As for the meaning of his dreams, so prudent was this friend of the young that he often cautioned his auditors not to take his dreams too seriously. For example, on one occasion in 1876 he prefaced a narration thus:
I will tell things just as I saw them and let each one take what pertains to him. Before I begin, just remember that dreams happen during sleep when we have no control over our minds. If you find anything good in this dream, a warning or anything at all, take heed, but do not become ill at ease because of it. I said that I dreamed while I was sleeping because some boys dream while they are awake, much to their teachers’ annoyance.
Another time in that same year, he repeated the same thought and then went on to draw a moral from the dream he had just narrated:
As I said, this is only a dream. I do not want you to give it any more importance. Think of it only as a dream, no more. . . . Let each of us draw from this dream whatever applies. Just now I will not give you any explanations because all of you can easily understand the dream. I only recommend very strongly that you revive your faith, which is safeguarded particularly by being temperate and avoiding idleness. Let temperance be a friend and sloth an enemy. Some other evening I will return to this subject.
Or again: “Honestly, I would like all of you to remember this: This was a dream, and no one is obliged to believe it. I have noticed, however, that those who have asked me for explanations have accepted my suggestions in good part. Nevertheless, do as Saint Paul says: ‘Test everything; retain what is good’ [1 Thess. 5:21].” 
He could even be funny about it: “I tell you [his beloved boys] everything I know, and even, sometimes, things I don’t know.”
So cautious was he that when he had been shown the consciences of several or many youths, he was wont to hesitate to reveal what he had learned. He would question a few prudently, and, assured as to the accuracy of the messages he had received, proceed to speak to the others.
This leads us to consider how Don Bosco himself regarded his dream and how the people around him regarded what he related to them. Sometimes he was convinced that God or the Virgin Mary was communicating with him. At other times he passed off his remarks as “a parable.” The early Salesians and the pupils seem to have been less discerning. They “lived in the expectation of the extraordinary and in a climate ‘of legend’, and were therefore prone to accept more readily a ‘supernatural’ interpretation.”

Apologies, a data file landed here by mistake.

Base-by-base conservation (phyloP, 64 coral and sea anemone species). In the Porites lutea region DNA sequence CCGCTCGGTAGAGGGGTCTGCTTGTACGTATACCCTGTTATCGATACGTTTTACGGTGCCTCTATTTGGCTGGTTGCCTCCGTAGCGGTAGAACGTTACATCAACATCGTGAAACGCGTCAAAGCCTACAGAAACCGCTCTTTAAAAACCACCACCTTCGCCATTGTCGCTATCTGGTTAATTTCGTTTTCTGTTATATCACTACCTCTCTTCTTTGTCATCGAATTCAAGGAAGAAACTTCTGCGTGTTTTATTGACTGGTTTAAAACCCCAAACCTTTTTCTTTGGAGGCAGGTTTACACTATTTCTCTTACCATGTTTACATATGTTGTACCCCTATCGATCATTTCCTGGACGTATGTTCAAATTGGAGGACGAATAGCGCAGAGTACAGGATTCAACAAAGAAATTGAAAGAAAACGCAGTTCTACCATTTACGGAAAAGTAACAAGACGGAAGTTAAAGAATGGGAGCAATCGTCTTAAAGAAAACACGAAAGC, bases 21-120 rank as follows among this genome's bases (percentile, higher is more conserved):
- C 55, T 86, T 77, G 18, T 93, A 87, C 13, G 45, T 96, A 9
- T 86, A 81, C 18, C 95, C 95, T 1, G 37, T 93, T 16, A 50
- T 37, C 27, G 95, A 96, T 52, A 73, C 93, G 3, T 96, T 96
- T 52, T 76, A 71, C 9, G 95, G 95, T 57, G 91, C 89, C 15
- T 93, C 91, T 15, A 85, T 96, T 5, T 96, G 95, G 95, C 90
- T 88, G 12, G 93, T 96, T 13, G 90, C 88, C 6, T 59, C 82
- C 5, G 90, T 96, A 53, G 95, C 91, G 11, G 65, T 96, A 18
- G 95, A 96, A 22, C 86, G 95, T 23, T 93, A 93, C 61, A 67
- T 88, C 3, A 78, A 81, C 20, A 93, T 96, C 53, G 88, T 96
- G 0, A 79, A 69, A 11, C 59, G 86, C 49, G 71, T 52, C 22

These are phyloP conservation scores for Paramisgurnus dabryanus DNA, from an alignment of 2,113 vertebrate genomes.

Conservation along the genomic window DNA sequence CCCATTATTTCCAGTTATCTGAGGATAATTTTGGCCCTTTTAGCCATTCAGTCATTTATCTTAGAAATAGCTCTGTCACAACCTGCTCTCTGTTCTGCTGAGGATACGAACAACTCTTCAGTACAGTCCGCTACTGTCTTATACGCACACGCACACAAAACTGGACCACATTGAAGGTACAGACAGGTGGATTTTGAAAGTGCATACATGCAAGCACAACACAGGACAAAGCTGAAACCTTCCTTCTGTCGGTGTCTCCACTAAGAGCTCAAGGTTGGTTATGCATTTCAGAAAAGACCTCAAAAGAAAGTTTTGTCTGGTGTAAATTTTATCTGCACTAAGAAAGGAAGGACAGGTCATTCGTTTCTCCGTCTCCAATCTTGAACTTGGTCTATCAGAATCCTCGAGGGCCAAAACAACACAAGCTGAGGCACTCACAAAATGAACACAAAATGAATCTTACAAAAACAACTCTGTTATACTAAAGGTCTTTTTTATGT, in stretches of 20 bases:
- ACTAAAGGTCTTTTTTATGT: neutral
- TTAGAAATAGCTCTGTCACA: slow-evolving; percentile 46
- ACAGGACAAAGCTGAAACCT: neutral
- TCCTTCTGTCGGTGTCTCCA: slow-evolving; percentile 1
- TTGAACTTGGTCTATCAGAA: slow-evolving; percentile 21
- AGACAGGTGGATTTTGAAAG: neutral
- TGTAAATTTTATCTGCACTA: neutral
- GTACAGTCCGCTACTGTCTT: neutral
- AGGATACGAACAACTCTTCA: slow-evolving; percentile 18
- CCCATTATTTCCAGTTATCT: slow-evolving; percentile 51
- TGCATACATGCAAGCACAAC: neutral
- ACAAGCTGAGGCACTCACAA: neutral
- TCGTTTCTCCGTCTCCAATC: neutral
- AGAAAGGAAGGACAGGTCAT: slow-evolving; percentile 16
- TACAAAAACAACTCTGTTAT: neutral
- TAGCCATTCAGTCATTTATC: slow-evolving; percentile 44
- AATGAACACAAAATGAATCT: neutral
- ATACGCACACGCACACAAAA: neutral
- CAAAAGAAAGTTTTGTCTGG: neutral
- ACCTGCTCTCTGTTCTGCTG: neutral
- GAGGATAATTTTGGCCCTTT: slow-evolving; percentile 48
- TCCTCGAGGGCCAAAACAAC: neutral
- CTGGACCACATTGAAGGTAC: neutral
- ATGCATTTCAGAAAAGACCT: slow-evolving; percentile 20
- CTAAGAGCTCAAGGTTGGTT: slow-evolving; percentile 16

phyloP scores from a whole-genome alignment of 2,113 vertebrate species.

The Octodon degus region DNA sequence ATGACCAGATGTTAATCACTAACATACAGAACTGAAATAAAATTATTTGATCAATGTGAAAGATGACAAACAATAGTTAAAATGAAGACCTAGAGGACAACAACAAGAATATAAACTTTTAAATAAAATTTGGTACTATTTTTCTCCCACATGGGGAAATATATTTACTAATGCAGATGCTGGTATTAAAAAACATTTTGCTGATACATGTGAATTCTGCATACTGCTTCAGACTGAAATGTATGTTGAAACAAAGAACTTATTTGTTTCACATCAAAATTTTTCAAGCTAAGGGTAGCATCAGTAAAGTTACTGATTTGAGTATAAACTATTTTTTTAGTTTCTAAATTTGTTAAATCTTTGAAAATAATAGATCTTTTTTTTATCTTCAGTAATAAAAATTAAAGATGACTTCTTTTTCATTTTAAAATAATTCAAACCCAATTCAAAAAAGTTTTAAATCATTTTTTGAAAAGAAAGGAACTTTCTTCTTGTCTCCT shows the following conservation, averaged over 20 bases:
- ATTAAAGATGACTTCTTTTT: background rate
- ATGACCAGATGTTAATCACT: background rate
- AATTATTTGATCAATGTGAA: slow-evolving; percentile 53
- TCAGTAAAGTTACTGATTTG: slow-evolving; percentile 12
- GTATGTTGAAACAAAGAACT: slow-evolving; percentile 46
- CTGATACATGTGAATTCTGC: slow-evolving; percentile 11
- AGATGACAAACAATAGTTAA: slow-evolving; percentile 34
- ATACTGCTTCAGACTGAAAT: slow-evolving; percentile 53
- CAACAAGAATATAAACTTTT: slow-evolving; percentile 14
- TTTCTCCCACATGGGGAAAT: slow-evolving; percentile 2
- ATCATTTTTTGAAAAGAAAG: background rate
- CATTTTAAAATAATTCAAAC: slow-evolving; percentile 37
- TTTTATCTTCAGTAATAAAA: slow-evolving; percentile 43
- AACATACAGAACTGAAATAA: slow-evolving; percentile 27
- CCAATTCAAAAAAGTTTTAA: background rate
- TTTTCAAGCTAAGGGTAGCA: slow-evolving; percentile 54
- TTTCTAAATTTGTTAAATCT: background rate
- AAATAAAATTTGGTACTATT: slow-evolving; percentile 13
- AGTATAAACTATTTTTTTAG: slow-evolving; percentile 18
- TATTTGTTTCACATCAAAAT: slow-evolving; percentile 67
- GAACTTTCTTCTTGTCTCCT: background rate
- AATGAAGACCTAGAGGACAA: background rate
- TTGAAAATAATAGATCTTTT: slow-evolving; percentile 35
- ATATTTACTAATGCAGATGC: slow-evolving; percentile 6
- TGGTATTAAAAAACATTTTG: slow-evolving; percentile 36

Having come as close to an authentic text as may be possible—an autograph text or a carefully constructed text based on other primary sources—and having studied carefully the content of the dream within its personal, historical, religious, and educational context, the historian or biographer proceeds to inquire into the nature of the experience behind the text. Does the text represent a genuine but ordinary dream, an extraordinary, revelatory dream, or perhaps an edifying parable “created by Don Bosco out of his ever-present preoccupation with his children’s spiritual welfare”? Father Albert Caviglia, a highly respected Salesian scholar, wrote: “A good number [of the dreams] may be regarded simply as edifying and didactic parables. They are an attempt to express symbolically ideas, tendencies, hopes that were part of Don Bosco’s spiritual and educational world.” One of his best known “dreams,” the so-called “Dream of the Two Columns,” he presented as a fable, according to the primary sources, although Father Lemoyne ignored that in the Biographical Memoirs. Caviglia also opined, “How many predictions and revelations of hidden things are credited to Don Bosco that were nothing else but perceptions (keen and clever, if you will) achieved through observation!” It is difficult to sort out didactic parables from authentic dreams. Lenti observes, justly, that “any judgment in this matter can only be tentative. It may be assumed that in most cases we are confronted with true, if not with extraordinary, dream experiences.”